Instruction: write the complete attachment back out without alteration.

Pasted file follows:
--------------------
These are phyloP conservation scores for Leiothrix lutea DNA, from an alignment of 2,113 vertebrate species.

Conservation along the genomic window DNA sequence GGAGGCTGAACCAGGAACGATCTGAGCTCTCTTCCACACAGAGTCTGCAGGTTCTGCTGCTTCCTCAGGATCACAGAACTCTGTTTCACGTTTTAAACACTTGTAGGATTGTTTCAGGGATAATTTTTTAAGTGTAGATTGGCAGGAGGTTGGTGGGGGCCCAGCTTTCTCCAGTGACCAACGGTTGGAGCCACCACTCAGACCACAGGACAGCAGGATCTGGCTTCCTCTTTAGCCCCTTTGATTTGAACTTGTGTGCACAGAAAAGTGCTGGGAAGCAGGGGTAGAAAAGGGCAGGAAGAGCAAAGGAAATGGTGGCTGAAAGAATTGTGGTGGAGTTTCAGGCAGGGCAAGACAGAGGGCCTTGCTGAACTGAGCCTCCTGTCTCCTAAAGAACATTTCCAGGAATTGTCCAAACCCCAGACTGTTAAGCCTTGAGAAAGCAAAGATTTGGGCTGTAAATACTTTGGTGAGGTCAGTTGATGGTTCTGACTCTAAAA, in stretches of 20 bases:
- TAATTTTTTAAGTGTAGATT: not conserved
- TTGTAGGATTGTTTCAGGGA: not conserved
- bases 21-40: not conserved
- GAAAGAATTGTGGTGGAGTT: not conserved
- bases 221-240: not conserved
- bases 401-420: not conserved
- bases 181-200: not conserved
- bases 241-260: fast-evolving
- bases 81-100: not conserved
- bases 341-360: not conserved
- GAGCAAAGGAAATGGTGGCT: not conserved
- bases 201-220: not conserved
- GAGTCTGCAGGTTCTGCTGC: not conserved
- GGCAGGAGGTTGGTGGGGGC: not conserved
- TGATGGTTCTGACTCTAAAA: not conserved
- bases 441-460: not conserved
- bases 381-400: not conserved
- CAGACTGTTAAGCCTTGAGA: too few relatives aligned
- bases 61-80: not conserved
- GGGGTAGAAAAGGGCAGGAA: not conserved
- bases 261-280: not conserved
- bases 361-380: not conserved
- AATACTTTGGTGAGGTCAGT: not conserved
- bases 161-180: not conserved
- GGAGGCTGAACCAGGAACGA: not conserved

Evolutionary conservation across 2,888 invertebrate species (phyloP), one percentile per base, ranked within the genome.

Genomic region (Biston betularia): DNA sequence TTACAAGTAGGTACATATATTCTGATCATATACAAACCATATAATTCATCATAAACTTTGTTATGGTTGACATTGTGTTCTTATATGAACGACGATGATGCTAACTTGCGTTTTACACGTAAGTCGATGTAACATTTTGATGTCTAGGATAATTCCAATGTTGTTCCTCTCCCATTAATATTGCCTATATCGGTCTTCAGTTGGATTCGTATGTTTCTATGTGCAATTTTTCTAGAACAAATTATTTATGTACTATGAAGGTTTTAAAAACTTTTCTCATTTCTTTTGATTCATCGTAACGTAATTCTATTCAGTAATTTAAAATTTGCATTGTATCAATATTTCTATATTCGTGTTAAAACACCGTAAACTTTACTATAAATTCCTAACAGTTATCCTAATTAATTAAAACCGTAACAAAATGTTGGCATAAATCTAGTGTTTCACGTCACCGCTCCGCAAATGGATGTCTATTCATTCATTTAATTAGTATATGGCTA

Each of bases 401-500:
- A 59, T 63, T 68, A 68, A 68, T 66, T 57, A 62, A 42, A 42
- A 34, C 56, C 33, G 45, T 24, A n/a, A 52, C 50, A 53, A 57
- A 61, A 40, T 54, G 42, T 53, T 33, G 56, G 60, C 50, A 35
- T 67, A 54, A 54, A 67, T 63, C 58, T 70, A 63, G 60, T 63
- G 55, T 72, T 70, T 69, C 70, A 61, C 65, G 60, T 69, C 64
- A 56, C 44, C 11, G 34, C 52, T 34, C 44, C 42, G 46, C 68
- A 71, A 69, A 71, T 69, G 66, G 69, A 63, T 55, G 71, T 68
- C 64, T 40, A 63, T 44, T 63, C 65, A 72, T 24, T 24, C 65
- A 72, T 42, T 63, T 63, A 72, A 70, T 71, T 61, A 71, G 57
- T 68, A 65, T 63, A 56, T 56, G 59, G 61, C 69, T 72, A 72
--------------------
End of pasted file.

These are phyloP conservation scores for Leiothrix lutea DNA, from an alignment of 2,113 vertebrate species.

Conservation along the genomic window DNA sequence GGAGGCTGAACCAGGAACGATCTGAGCTCTCTTCCACACAGAGTCTGCAGGTTCTGCTGCTTCCTCAGGATCACAGAACTCTGTTTCACGTTTTAAACACTTGTAGGATTGTTTCAGGGATAATTTTTTAAGTGTAGATTGGCAGGAGGTTGGTGGGGGCCCAGCTTTCTCCAGTGACCAACGGTTGGAGCCACCACTCAGACCACAGGACAGCAGGATCTGGCTTCCTCTTTAGCCCCTTTGATTTGAACTTGTGTGCACAGAAAAGTGCTGGGAAGCAGGGGTAGAAAAGGGCAGGAAGAGCAAAGGAAATGGTGGCTGAAAGAATTGTGGTGGAGTTTCAGGCAGGGCAAGACAGAGGGCCTTGCTGAACTGAGCCTCCTGTCTCCTAAAGAACATTTCCAGGAATTGTCCAAACCCCAGACTGTTAAGCCTTGAGAAAGCAAAGATTTGGGCTGTAAATACTTTGGTGAGGTCAGTTGATGGTTCTGACTCTAAAA, in stretches of 20 bases:
- TAATTTTTTAAGTGTAGATT: not conserved
- TTGTAGGATTGTTTCAGGGA: not conserved
- bases 21-40: not conserved
- GAAAGAATTGTGGTGGAGTT: not conserved
- bases 221-240: not conserved
- bases 401-420: not conserved
- bases 181-200: not conserved
- bases 241-260: fast-evolving
- bases 81-100: not conserved
- bases 341-360: not conserved
- GAGCAAAGGAAATGGTGGCT: not conserved
- bases 201-220: not conserved
- GAGTCTGCAGGTTCTGCTGC: not conserved
- GGCAGGAGGTTGGTGGGGGC: not conserved
- TGATGGTTCTGACTCTAAAA: not conserved
- bases 441-460: not conserved
- bases 381-400: not conserved
- CAGACTGTTAAGCCTTGAGA: too few relatives aligned
- bases 61-80: not conserved
- GGGGTAGAAAAGGGCAGGAA: not conserved
- bases 261-280: not conserved
- bases 361-380: not conserved
- AATACTTTGGTGAGGTCAGT: not conserved
- bases 161-180: not conserved
- GGAGGCTGAACCAGGAACGA: not conserved

Evolutionary conservation across 2,888 invertebrate species (phyloP), one percentile per base, ranked within the genome.

Genomic region (Biston betularia): DNA sequence TTACAAGTAGGTACATATATTCTGATCATATACAAACCATATAATTCATCATAAACTTTGTTATGGTTGACATTGTGTTCTTATATGAACGACGATGATGCTAACTTGCGTTTTACACGTAAGTCGATGTAACATTTTGATGTCTAGGATAATTCCAATGTTGTTCCTCTCCCATTAATATTGCCTATATCGGTCTTCAGTTGGATTCGTATGTTTCTATGTGCAATTTTTCTAGAACAAATTATTTATGTACTATGAAGGTTTTAAAAACTTTTCTCATTTCTTTTGATTCATCGTAACGTAATTCTATTCAGTAATTTAAAATTTGCATTGTATCAATATTTCTATATTCGTGTTAAAACACCGTAAACTTTACTATAAATTCCTAACAGTTATCCTAATTAATTAAAACCGTAACAAAATGTTGGCATAAATCTAGTGTTTCACGTCACCGCTCCGCAAATGGATGTCTATTCATTCATTTAATTAGTATATGGCTA

Each of bases 401-500:
- A 59, T 63, T 68, A 68, A 68, T 66, T 57, A 62, A 42, A 42
- A 34, C 56, C 33, G 45, T 24, A n/a, A 52, C 50, A 53, A 57
- A 61, A 40, T 54, G 42, T 53, T 33, G 56, G 60, C 50, A 35
- T 67, A 54, A 54, A 67, T 63, C 58, T 70, A 63, G 60, T 63
- G 55, T 72, T 70, T 69, C 70, A 61, C 65, G 60, T 69, C 64
- A 56, C 44, C 11, G 34, C 52, T 34, C 44, C 42, G 46, C 68
- A 71, A 69, A 71, T 69, G 66, G 69, A 63, T 55, G 71, T 68
- C 64, T 40, A 63, T 44, T 63, C 65, A 72, T 24, T 24, C 65
- A 72, T 42, T 63, T 63, A 72, A 70, T 71, T 61, A 71, G 57
- T 68, A 65, T 63, A 56, T 56, G 59, G 61, C 69, T 72, A 72